To study the mechanism of the nonlinear saturation, we compared the contribution of the quasi-linear part ($\u27e8V1\xb7\u2207Pdc\u27e9rms$) and the nonlinear turbulence part ($\u27e8V1\xb7\u2207P\u27e9rms\u2212\u27e8V1\xb7\u2207Pdc\u27e9rms$) of the convection term ($V1\xb7\u2207P$) in the nonlinear simulations. Here the subscript “*dc*” means surface average and the operation $\u27e8\u27e9rms$ denotes the root mean square of the variable. The results show that the net flow makes the nonlinear turbulence part of the convection term dominant in the nonlinear saturated phase in case with net flow in the co-direction of the diamagnetic flow. In the early nonlinear phase ($700\tau A\u22121000\tau A$), the quasi-linear part is in dominant. After entering into the fully nonlinear phase ($>1000\tau A$), the two parts are split by increasing net flow in co-direction. However, these phenomena are not observed in simulations with net flow in the counter direction of the diamagnetic flow. For these three cases with co-direction net flow, the system enters into saturated phase after about 1000*τ _{A}*, as shown in Fig. 6(a). What roles the quasi-linear and turbulent parts play needs further study.

Both linear and nonlinear simulations are carried out to study the EHO and QH-mode using a 3-Field model under the BOUT++ framework. It is obvious from the linear results that the low-n modes are mainly driven by the parallel current, the radial electric field also destabilizes the low-n modes, and the steep pressure gradient leads to the high-n ballooning instabilities. It also can be inferred from the linear results that the low-n modes are very sensitive to the radial electric field and the net flow shows the destabilizing effects on the low-n kink modes as the theory demonstrates that the QH-mode can be disturbed by rotational shear and current.^{7}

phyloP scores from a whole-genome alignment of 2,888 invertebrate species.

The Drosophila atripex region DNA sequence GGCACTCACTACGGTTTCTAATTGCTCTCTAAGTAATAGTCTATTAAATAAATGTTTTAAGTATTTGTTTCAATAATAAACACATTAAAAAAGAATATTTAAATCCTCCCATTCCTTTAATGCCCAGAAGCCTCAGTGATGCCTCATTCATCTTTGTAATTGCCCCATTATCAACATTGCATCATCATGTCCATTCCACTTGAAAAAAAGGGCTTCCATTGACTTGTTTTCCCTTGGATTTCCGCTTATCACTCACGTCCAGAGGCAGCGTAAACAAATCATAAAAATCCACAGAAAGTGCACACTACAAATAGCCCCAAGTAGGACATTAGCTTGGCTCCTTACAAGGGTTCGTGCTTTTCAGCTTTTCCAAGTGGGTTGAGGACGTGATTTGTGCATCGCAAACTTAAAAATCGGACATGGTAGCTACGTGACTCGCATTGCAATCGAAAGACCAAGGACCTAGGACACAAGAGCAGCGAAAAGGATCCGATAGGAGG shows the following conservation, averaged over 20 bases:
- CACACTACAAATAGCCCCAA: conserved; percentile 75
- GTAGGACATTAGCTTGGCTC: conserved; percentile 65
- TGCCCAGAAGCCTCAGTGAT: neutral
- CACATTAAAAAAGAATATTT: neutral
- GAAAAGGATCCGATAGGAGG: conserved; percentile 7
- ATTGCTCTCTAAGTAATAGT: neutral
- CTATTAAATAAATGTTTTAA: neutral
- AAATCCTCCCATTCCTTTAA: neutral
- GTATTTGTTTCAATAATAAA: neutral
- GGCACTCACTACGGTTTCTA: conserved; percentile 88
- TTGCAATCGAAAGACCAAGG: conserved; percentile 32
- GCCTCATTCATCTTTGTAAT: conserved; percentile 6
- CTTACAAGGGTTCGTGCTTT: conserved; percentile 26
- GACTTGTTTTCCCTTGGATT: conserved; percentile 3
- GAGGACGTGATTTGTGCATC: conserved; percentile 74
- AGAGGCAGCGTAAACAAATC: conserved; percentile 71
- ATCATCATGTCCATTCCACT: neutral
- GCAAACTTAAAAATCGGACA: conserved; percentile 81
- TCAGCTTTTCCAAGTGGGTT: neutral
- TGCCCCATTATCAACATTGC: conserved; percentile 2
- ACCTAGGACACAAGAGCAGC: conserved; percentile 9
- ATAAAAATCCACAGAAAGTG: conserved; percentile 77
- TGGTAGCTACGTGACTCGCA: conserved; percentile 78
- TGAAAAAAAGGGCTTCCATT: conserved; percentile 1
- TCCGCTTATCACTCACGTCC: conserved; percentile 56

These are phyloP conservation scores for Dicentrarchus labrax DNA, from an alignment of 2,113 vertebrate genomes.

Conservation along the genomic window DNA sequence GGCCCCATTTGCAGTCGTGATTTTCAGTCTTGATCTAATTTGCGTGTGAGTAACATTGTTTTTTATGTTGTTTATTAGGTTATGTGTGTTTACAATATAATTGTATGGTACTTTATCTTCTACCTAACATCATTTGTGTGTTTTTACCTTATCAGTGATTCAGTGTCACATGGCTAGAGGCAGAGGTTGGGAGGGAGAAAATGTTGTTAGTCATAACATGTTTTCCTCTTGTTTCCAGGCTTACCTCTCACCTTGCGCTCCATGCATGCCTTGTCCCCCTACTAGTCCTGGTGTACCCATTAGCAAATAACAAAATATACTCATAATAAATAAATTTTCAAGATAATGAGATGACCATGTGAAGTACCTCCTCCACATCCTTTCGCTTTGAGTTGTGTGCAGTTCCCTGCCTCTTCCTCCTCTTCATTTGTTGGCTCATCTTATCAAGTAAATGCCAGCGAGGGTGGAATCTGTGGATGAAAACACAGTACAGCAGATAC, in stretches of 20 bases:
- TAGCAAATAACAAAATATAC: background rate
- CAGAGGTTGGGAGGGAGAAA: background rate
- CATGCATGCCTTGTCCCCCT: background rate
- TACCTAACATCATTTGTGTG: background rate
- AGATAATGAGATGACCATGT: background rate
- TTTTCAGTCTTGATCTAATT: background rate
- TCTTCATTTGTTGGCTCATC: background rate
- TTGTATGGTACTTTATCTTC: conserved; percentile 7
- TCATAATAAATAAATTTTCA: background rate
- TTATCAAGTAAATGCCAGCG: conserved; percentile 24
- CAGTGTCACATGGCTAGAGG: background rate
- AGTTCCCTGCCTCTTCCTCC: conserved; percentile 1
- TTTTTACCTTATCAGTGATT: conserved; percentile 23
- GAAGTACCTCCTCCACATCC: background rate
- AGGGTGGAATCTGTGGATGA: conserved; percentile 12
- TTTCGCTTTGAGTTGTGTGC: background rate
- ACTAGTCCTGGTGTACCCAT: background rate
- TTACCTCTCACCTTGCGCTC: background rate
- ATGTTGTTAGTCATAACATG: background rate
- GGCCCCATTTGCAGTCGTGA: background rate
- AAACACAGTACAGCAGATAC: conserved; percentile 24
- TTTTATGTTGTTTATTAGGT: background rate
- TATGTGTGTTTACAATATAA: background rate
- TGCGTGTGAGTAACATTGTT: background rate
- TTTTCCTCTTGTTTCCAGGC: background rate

In this manuscript, although we do not simulate the DIII-D discharges directly, the results do show qualitative agreement in trend correlating to the DIII-D experiments which achieved the transition from EHO with dominant toroidal mode to the broadband turbulence state when decreasing the NBI torque to zero. In the cases without net flow, the mode spectrum becomes broader without dominant toroidal modes and the time-frequency analysis shows no frequency in dominance, and these results demonstrate the features of the turbulence state.